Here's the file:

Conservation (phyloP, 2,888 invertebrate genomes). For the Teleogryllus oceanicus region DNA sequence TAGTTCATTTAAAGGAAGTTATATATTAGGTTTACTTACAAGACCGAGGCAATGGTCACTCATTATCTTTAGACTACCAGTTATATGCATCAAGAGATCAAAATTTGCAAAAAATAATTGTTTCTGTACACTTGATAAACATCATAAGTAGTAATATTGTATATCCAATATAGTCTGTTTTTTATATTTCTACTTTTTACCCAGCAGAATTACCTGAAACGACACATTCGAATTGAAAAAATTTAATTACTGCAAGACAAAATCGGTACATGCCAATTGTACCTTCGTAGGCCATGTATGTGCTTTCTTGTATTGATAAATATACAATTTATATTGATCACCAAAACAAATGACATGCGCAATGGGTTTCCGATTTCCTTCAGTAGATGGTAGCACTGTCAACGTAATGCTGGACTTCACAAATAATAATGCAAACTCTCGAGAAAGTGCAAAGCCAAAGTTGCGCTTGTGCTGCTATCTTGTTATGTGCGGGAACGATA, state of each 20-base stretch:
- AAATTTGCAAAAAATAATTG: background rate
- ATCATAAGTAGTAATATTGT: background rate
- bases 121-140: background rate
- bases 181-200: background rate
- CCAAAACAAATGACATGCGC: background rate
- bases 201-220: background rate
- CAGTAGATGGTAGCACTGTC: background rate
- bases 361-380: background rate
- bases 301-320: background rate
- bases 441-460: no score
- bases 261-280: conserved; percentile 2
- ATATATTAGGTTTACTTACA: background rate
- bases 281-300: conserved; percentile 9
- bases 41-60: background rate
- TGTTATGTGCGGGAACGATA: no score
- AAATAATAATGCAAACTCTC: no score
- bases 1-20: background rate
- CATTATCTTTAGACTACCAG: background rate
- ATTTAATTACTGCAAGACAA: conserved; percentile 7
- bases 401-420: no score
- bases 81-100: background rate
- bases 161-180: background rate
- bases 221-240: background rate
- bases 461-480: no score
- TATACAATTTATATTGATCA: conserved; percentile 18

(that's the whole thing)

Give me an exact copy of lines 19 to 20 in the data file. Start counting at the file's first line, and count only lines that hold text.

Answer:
- CATTATCTTTAGACTACCAG: background rate
- ATTTAATTACTGCAAGACAA: conserved; percentile 7